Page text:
I so totally want to be a better person. There are all these things I know I should do. Things that would make me happier, less stressed, and maybe even thinner. Things I do that one time, vow to make a habit of, and never do again.
There’s a list of things I don’t do (I will not bore you with them), but there are two things I actually do on a pretty regular basis: meditate and exercise. Yes, I am superhuman.
I manage to do these things because I stumbled upon the Piggyback Principle, a practice I just made up.
It started with Studley going out for swim team. I sat and dutifully watched practice for several weeks before I couldn’t take it anymore and joined the pool so I could swim laps at the same time. I had forgotten how much I love swimming and I figured I was there anyway so what the heck.
I join gyms and then don’t go. It’s what I do. But I am religious about getting the kids to their assorted practices. I succeeded in swimming because I piggybacked something I was doing for someone else into something I needed to do for me.
Before long I buddied up with a friend who suggested we swim on a Friday morning and oh my stars it was heaven. There was no shouting. There was no splashing. There was no one watching when I clambered out of the water, landing like a drunk walrus on the pool deck.
It was so quiet I found myself counting my breath, clearing my mind and listening as I swam. It was like a walking meditation. I should probably mention that I am not a competitive swimmer. I am more of a tai chi swimmer.
Like companion planting or complementary proteins, some things are better together. There’s this little thing in our brains that’s like “oh, I don’t have time to do this because I have to do that.” Brains are always giving us choices. Do your homework or make a pan of tater tots. Swim or meditate. This practice completely short-circuits that process. It’s as if making tater tots actually is your homework.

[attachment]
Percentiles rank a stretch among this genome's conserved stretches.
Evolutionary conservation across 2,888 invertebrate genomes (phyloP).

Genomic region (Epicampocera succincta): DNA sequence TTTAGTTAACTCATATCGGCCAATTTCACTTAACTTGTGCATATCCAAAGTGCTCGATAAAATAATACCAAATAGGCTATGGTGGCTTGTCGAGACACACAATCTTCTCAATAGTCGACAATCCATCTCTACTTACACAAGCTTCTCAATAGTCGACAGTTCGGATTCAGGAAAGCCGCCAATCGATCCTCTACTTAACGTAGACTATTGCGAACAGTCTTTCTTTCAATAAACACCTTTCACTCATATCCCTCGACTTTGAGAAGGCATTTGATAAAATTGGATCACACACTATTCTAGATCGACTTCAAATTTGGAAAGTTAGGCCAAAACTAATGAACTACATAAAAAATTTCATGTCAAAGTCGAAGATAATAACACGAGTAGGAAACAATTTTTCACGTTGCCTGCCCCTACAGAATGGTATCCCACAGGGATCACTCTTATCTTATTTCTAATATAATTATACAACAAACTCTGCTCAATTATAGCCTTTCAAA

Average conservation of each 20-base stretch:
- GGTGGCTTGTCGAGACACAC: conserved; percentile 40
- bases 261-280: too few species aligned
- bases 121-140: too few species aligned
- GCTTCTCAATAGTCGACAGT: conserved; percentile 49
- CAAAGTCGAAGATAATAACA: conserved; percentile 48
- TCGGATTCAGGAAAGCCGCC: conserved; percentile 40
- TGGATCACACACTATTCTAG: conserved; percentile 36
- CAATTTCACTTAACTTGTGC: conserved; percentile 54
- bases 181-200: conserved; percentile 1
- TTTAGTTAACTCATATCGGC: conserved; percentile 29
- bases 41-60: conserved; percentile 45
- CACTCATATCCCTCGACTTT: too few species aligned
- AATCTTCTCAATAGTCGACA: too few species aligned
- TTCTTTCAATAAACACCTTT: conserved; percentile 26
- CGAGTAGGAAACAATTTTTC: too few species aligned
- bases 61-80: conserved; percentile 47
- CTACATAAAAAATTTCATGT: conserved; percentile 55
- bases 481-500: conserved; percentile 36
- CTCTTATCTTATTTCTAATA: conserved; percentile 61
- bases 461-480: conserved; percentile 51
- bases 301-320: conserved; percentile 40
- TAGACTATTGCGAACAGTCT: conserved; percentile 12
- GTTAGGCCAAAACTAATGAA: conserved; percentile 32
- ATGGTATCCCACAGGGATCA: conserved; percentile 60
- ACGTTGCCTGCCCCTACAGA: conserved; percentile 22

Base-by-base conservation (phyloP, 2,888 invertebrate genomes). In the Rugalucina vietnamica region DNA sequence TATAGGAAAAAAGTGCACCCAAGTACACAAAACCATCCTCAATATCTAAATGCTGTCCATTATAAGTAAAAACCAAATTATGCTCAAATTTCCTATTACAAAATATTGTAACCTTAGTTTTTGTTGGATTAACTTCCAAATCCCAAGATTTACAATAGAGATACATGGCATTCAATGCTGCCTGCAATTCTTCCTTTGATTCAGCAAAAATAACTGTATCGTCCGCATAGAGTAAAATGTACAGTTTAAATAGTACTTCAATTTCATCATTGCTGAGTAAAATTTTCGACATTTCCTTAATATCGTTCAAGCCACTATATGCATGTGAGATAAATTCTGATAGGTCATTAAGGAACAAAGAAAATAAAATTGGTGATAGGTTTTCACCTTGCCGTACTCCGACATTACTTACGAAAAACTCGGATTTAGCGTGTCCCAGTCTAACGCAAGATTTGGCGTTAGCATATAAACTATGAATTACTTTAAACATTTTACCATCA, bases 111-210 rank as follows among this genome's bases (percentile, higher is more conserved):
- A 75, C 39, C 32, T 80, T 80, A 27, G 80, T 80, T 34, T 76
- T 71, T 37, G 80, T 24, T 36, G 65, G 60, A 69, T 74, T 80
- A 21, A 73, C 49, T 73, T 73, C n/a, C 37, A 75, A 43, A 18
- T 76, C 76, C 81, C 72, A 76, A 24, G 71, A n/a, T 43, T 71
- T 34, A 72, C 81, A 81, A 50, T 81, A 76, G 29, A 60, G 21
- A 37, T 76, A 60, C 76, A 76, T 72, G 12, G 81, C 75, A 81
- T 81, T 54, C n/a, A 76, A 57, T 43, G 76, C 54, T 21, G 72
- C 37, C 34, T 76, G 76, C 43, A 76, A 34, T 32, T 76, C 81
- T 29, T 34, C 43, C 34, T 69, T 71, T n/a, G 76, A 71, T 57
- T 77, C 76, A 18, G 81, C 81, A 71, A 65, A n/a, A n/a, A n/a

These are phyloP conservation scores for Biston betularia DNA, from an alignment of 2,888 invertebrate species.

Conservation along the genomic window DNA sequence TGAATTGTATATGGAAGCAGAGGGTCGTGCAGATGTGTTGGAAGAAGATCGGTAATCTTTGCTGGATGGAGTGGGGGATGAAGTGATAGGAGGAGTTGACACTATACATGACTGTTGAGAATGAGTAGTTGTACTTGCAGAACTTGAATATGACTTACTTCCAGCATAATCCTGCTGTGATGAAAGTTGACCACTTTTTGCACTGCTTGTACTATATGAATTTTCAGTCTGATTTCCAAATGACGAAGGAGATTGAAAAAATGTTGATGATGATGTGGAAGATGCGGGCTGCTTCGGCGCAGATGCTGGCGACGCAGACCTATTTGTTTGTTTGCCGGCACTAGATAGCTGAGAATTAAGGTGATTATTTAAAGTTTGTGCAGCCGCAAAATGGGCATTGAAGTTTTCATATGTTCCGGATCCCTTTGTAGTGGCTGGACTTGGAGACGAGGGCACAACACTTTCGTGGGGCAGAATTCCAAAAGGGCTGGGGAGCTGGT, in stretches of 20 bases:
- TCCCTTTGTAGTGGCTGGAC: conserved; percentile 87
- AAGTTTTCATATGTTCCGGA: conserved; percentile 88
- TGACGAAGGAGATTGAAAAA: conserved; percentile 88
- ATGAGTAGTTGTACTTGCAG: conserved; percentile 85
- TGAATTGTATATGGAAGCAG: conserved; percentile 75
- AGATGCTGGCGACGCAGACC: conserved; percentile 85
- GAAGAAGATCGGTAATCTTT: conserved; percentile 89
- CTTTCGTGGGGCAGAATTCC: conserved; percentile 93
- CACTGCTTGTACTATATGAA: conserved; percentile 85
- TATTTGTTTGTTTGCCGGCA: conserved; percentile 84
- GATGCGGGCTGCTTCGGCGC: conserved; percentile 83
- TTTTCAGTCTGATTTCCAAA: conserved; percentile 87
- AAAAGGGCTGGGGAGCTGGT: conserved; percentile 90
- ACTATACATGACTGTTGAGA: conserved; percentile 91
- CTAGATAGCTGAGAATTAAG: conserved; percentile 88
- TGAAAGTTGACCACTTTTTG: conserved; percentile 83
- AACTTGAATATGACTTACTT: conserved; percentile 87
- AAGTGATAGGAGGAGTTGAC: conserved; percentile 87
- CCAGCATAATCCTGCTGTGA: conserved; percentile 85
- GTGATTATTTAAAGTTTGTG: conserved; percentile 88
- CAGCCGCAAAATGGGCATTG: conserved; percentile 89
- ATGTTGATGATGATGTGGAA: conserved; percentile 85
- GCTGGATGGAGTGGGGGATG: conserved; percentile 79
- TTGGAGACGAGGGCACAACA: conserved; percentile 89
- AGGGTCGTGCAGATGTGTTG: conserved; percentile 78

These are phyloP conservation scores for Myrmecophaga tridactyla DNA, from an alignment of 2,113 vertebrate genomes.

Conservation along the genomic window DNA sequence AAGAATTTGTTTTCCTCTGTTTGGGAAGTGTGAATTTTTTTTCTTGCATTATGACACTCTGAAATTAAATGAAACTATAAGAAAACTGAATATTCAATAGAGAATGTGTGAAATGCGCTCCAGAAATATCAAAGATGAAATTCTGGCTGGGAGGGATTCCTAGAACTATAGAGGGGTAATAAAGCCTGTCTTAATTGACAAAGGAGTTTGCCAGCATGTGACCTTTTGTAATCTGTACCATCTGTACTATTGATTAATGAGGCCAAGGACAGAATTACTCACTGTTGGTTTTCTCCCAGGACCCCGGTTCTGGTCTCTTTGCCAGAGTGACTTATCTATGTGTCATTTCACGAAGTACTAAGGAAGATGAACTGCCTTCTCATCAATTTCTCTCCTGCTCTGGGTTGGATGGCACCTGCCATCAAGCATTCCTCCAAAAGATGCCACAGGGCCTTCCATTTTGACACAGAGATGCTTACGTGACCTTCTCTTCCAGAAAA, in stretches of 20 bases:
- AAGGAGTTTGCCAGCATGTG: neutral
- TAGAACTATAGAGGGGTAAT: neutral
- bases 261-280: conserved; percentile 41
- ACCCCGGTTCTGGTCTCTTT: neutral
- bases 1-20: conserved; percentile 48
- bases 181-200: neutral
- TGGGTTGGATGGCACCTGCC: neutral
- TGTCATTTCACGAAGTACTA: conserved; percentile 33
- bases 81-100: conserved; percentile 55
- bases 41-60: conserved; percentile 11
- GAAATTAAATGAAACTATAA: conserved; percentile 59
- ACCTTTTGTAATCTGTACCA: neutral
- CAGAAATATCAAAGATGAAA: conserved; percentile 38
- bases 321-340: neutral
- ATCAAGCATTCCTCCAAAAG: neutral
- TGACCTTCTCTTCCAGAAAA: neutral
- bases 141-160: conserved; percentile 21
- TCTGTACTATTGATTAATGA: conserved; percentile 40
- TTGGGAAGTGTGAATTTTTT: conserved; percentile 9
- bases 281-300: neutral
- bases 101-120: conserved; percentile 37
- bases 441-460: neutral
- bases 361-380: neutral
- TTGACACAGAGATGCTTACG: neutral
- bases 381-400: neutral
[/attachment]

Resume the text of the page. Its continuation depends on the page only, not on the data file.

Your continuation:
If I don’t feel like swimming, I go meditate in the pool. If I don’t have time to meditate, I go swimming. I’m really quite flexible.
The mission critical component is that the decision happens before I am capable of making a decision. Instead of showering, I put on my swimsuit. The next thing I know I’m half way to work, unshowered and barely dressed. Obviously I can’t go to work like that, so I have no choice but to follow through and go swimming.
The other genius part is that I was back at practice with nothing to do, except I’d gotten used to getting something accomplished. So I took my laptop and ostracized myself from the mom pile while I tackled whatever deadline was looming nearest. I finished projects in record time because the clock was ticking and people were looking over my shoulder busting me for scanning Facebook. There are things you can get away with doing during your kids’ sports and apparently Facebook is not one of them.
I have absolutely no idea how you can apply this to your own life, but I’m curious if you do. The most critical piece is finding something you’re already doing, and tagging along with it. What is it you want to do? How can you fit it into something that already exists? Let me know how it goes.
Meanwhile, my tater tots are ready.
Above: “Freya” by Katie Trinkle Legge